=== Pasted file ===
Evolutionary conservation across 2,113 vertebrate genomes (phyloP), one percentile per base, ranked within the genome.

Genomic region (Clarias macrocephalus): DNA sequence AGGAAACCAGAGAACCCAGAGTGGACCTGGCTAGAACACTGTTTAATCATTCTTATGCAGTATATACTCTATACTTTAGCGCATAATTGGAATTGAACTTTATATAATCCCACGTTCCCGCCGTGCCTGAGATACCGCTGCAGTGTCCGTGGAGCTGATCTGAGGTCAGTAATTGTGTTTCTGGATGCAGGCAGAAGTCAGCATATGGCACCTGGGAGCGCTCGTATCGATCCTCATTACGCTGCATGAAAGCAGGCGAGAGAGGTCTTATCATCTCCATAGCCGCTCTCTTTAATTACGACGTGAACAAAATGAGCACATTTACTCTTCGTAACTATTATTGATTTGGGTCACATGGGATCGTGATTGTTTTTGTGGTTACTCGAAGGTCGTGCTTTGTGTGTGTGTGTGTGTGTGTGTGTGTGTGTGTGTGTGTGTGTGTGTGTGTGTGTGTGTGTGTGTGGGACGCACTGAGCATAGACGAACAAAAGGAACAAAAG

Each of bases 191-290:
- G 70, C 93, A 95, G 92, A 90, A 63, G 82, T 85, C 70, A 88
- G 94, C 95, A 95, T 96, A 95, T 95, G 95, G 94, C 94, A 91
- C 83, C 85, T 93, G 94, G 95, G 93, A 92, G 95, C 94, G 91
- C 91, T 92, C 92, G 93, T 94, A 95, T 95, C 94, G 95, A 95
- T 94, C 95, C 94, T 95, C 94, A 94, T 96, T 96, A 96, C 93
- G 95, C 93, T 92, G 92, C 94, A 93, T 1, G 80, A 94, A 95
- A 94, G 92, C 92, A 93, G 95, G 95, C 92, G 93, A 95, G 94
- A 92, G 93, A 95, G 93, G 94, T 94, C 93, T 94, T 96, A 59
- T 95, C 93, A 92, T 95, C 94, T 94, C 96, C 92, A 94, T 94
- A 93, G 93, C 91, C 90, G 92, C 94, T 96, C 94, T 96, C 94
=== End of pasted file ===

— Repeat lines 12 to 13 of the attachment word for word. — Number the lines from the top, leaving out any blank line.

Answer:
- T 95, C 93, A 92, T 95, C 94, T 94, C 96, C 92, A 94, T 94
- A 93, G 93, C 91, C 90, G 92, C 94, T 96, C 94, T 96, C 94